Hill Country style in Sitio-designed garden of architect Duke Garwood

A month ago I visited a Rollingwood garden designed by landscape architect Curt Arnette of Sitio Design. It’s owned by the architect of the contemporary Hill Country-style home, Duke Garwood, whom I also had the pleasure of meeting.

Let’s start in back, where a limestone patio bordered with shaggy zoysia turf flows out to a resort-worthy swimming pool. A palm- and Yucca rostrata-studded garden steps up around the pool and creates an enticing view from inside.

In the foreground, a circular stone fire pit filled with fire-safe blue glass stands ready to warm chilly evenings. I love the meadowy (unmown), ‘Emerald’ zoysia grass edging the patio.

Fan-like giant hesperaloe grows along the foundation, underplanted with cascading silver ponyfoot.

The pool’s edge is beautifully constructed of cut limestone, while limestone boulders hold the slope behind the pool and form the naturalistic waterfall, as well as a diving rock at right.

Gorgeous stonework

Beyond the pool, massive boulders terrace the slope and create planting beds for palms, yuccas, firebush, golden thryallis, and coral bean, which combine to create a tropicalesque look.

Yucca rostrata in the foreground, with pomegranate and coral bean

Natural stone supports the curved and notched waterfall wall, and extends underwater like limestone at natural springs all around Austin.

One last wide shot

Now let’s tour the front garden. Water figures prominently here too, leading visitors along the front walk via a rill that traverses a series of limestone walls. To the right of the limestone walk, whale’s tongue agaves and tufts of Berkeley sedge fill in gaps among flat-topped boulders.

The walls also create a safety rail of sorts, blocking a steep drop-off behind them, and the tops function as planters.

Red yucca and silver ponyfoot thrive up top.

Pipes jut from the golden limestone upper walls and spill water into the pale limestone troughs below. The water flows along the rill…

…and into a galvanized-steel sluice, which pours into a cylindrical pond that evokes an old stone cistern. Bristly heads of Yucca rostrata peek up from the slope behind the rill and pond.

I believe that’s bigfoot water clover (Marsilea macropoda) encircling one side of the pond.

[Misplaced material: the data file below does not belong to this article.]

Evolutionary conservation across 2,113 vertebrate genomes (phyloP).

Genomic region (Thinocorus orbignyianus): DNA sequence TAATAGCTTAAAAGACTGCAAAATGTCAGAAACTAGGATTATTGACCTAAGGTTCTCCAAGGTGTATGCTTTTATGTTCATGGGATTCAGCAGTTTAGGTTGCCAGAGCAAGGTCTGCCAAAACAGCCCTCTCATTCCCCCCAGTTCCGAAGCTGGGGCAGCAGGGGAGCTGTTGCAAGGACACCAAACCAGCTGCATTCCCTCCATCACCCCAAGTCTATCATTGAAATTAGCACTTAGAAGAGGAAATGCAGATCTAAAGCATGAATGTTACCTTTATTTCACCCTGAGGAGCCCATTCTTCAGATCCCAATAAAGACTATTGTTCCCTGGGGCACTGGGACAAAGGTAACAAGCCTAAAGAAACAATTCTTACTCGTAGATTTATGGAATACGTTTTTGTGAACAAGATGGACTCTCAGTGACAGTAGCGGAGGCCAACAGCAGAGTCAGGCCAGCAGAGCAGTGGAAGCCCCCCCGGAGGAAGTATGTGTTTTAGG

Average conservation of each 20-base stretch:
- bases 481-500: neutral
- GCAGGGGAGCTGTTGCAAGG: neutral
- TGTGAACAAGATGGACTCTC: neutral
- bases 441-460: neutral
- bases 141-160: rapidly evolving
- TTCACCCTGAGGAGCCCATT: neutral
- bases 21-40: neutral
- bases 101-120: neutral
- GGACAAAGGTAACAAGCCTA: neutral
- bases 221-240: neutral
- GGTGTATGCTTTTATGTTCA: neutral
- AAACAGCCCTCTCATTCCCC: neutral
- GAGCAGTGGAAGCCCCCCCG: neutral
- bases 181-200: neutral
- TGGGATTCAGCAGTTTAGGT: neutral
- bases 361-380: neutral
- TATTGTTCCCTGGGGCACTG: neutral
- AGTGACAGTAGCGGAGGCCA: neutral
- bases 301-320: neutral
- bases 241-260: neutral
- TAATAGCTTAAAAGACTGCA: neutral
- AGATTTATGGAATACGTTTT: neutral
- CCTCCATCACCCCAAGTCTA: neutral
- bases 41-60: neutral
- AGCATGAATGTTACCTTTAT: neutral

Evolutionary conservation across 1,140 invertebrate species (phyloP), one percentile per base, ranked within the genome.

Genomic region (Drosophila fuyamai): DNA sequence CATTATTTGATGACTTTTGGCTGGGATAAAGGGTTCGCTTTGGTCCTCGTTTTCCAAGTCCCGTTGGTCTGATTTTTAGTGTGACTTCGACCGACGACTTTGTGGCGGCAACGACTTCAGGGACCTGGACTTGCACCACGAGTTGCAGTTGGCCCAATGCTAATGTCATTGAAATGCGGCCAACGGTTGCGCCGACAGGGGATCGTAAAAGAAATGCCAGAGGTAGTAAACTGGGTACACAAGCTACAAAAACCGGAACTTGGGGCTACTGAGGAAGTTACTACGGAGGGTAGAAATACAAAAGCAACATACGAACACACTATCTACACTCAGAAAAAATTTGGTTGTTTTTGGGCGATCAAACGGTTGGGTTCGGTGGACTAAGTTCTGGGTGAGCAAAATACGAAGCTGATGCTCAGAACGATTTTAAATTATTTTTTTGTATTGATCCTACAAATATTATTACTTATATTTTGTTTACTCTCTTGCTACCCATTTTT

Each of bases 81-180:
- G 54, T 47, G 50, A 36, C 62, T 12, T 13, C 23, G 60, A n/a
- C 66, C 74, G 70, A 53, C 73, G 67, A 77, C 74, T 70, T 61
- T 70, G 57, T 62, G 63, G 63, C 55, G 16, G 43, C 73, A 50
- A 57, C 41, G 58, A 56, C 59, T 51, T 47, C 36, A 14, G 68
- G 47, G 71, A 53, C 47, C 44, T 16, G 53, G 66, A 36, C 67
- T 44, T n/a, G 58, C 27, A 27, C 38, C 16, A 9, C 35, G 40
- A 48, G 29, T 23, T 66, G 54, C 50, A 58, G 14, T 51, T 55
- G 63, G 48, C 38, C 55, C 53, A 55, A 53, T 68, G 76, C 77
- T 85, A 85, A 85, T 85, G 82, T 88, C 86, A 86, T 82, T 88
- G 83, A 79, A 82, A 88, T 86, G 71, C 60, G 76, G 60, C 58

Along the front walk, ‘Blonde Ambition’ blue grama grass…

…and orange narrowleaf zinnia thrive in hot, sunny conditions.

The cut-limestone paving of the front walk is fitted around natural boulders.

Just past the circular pool, a stair leads down to a landing, and from there down to the garage. Another stair off that landing leads up to Duke’s home office (at left).

The limestone stair with natural boulders holding a planting bed of palmetto and Berkeley sedge. Contained by the paving (and maybe a sunken barrier too?), horsetail reed grows vertically against the house at the top of the steps.

Texas palmetto and firebush

Steel sluice fountain, as seen from the steps

The garage and driveway sit at the bottom of the slope, with a row of bamboo muhly at left. To orient yourself, the limestone wall-fountain runs along the front walk behind the yuccas at top-right.

It’s woodsy and more natural looking here. Morning glory twines charmingly up a native juniper. Nandina grows below. (Although beautiful and tough, nandina is an invasive plant in our greenbelts and toxic to birds, and so it’s one of the few plants I recommend eradicating.)

I believe Curt told me that Duke designed this cool contemporary steel fence and gate. That’ll never rot!

It’s always a pleasure to see a beautiful house and garden so well integrated. My thanks to Duke for giving me a tour of his home too!

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Digging Deeper: News and Upcoming Events

Calling all garden bloggers! You’re invited to register for the annual Garden Bloggers Fling tour and meetup, which will be held in Austin next May 3-6, 2018! Click this link for information about registering, and you can see our itinerary here. Space is limited, so don’t delay. The 2018 Fling will be the event’s 10th anniversary, which started in Austin in 2008.

Join the mailing list for Garden Spark Talks! Inspired by the idea of house concerts, I’m hosting a series of garden talks by inspiring designers and authors out of my home. Talks are limited-attendance events and generally sell out within just a few days, so join the Garden Spark email list for early notifications. Simply click this link and ask to be added.

All material © 2006-2017 by Pam Penick for Digging. Unauthorized reproduction prohibited.

Japanese Garden and garden art at Hillwood Estate: Capital Region Garden Bloggers Fling